Martha Stewart, America's reigning arbiter of good taste, walked into a federal court in downtown Manhattan yesterday to face the trial for which she and a team of highly paid advisers have been preparing for months.
She will emerge at its end either as a criminal or as an acquitted victim of over-zealous government prosecutors.
Ms Stewart is charged with obstruction of justice, securities fraud and conspiracy. If found guilty, she could be sent to prison for 10 years and fined $2m (£1.1m). A criminal conviction would also leave her reputation in tatters and cripple her television broadcasting and magazine publishing empire, Martha Stewart Living Omnimedia.
"Not guilty," she responded softly as a federal judge read each of the five counts.
Prosecutors will assert that Ms Stewart lied when questioned about the sale she made of shares she held in a bio-tech company, ImClone, on 27 December 2001, just before news broke that the government was to withhold approval of a promising new anti-cancer drug it had been developing. The prosecution also alleges that Ms Stewart altered records to cover up her real motivation for the sale.
Ms Stewart will claim that she had a standing arrangement with her broker to sell the shares as soon as they fell below a certain level.
But the government believes she was tipped off about the impending bad news. She was a close friend of the former owner of the company, Sam Waksal, who also benefited from prior word of the government's negative notice. He was convicted last year of insider trading and jailed for seven years. One hopeful note for Ms Stewart came during a recent poll suggesting that only 27 per cent of Americans would find her guilty.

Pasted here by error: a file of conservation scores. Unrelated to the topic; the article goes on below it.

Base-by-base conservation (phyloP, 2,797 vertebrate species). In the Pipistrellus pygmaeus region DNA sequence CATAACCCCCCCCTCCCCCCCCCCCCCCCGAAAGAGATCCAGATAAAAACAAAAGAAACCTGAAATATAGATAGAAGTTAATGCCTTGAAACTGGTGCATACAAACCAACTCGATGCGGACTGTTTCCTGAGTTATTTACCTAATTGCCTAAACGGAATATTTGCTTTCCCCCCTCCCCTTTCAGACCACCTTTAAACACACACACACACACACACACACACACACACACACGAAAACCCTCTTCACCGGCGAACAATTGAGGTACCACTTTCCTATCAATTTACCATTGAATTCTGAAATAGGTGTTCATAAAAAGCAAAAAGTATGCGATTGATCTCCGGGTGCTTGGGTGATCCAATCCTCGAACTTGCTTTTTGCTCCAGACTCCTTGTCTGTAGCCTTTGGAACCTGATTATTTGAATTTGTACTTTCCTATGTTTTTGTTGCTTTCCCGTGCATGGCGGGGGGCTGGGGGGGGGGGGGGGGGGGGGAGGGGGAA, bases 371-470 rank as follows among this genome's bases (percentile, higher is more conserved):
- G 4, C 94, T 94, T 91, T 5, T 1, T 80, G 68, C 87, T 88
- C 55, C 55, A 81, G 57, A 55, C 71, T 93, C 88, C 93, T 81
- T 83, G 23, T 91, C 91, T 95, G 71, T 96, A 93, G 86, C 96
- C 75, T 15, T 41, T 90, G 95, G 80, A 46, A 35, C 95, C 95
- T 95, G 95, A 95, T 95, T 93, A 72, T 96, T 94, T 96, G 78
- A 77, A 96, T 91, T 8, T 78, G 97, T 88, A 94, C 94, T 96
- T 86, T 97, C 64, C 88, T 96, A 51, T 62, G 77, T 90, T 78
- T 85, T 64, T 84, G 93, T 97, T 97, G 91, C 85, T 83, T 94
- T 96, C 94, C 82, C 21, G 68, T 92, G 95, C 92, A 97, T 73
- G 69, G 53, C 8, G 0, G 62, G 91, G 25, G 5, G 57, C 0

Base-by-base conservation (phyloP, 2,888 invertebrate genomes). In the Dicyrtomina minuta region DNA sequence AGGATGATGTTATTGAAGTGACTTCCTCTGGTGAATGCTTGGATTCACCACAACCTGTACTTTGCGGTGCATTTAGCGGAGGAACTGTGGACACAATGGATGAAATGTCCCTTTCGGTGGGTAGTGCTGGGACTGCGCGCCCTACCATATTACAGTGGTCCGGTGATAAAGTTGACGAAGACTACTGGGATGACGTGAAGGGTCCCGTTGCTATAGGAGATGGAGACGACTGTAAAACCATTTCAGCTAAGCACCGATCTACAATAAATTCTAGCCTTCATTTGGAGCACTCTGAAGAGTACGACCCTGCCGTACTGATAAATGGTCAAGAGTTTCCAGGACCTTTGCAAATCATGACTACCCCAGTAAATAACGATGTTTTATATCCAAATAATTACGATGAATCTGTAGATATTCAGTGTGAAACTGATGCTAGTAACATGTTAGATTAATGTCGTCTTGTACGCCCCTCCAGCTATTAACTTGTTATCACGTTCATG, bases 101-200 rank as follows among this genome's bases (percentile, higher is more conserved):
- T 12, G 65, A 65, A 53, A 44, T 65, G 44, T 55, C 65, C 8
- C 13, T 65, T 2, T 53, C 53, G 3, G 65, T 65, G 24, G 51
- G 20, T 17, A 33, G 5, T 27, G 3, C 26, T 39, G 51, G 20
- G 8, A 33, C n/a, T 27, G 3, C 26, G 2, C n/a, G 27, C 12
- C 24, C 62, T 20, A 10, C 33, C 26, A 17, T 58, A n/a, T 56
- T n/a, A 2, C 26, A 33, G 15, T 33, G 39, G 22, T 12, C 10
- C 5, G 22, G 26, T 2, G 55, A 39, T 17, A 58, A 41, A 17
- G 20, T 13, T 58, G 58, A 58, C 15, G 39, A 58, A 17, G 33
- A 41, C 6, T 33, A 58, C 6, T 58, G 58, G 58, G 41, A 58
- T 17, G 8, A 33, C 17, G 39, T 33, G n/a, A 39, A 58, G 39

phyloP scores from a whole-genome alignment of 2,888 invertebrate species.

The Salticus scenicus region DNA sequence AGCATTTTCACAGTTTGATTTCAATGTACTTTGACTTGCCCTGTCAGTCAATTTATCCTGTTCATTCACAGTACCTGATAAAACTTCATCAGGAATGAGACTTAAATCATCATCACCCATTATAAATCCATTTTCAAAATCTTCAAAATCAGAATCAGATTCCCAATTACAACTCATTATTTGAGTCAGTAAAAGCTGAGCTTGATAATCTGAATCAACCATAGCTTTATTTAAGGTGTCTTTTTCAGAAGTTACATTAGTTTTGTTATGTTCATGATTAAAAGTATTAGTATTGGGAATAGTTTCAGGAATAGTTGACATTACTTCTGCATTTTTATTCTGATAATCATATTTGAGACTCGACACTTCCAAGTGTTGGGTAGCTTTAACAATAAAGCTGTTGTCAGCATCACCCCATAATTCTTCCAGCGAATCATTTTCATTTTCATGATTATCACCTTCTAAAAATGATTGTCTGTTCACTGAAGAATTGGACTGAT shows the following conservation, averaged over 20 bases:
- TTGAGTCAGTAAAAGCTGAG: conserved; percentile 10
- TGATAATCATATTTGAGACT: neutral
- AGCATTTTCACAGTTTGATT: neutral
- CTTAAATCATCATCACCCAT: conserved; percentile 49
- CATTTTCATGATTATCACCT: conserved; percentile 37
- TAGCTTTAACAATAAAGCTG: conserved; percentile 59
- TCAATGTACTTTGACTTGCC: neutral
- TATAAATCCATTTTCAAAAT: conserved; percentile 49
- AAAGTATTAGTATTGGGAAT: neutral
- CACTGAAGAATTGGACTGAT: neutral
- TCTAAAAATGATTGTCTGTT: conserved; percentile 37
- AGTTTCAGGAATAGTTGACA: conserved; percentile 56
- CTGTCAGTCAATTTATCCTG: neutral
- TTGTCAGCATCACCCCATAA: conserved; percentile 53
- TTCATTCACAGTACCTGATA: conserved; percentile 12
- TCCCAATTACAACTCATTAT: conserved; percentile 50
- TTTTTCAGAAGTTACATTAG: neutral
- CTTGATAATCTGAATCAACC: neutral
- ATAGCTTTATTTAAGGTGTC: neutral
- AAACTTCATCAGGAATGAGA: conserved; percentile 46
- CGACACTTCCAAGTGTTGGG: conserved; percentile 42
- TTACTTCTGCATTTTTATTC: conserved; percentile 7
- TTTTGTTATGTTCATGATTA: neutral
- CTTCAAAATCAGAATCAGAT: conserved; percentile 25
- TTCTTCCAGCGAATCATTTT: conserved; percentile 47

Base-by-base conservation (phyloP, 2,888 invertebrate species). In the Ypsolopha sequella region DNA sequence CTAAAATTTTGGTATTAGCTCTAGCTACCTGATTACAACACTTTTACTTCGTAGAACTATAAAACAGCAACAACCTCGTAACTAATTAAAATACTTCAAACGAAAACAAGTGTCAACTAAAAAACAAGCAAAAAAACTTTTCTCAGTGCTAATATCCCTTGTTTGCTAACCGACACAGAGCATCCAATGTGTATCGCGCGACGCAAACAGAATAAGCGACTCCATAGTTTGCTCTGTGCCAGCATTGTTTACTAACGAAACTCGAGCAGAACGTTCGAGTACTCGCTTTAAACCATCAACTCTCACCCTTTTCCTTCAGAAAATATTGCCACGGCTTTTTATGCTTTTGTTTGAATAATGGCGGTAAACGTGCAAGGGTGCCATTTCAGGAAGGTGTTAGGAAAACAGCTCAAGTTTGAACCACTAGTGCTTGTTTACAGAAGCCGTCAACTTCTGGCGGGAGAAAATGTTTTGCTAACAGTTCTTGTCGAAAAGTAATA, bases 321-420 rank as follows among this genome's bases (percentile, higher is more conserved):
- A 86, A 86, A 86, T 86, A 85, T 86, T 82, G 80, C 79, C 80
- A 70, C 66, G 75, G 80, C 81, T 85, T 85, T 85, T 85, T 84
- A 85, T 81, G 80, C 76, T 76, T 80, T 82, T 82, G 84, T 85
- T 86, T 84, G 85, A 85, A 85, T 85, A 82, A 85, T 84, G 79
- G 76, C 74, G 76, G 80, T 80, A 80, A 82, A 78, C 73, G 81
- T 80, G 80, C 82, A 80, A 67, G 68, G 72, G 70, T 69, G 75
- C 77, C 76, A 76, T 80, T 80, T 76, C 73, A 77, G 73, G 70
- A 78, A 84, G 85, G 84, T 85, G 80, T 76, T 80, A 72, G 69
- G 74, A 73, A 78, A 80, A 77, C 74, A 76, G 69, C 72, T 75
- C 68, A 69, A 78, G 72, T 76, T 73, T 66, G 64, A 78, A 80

"She has a fighting chance," said Phillip Anthony of DecisionQuest, which carried out the survey. "Compared to other data we have collected about other important trials around the country, this data appears more encouraging for her."
Expected to last six weeks, the trial opened yesterday with both sides participating in jury selection.
It did not happen in open court but in the robing room of the judge, beyond the gaze of the press and the public. Such restrictions are normally reserved for terrorists or very violent defendants. Ms Stewart is special, however, simply because, in America at least, she is terribly famous.
Few defendants in history have gone such lengths to get ready for trial. Her lawyers over recent months have hired all manner of experts, including psychologists, to assess what kind of jury would be most likely to sympathise with the star.
There is even a website, www.marthatalks.com, dedicated to detailing her side of the story. Observers believe Ms Stewart has been spending up to $400,000 a month getting herself prepared. Whether her labours will pay off is anyone's guess.
What is extraordinary about the case - and this is what Ms Stewart's lawyers will attempt to underline - is that by selling the shares just in time, she saved herself only $51,000, which is a minuscule sum beside her accumulated personal wealth, believed to be more than half a billion dollars.
Why would she risk all for such a puny sum? It may be several more days before testimony begins because jury selection promises to be so difficult.
The difficulty is obvious: how to find jurors who are not familiar with Ms Stewart, with her reputation and with media coverage of the case. Jurors without prior bias for or against her will be hard to find.
"This case is very interesting," said a former justice department prosecutor, George Newhouse. He said it would resemble a white-collar version of the O J Simpson trial. "You have the classic elements: an incredibly high-celebrity, well-heeled client who has hired the A-Team in terms of lawyers."Reuse content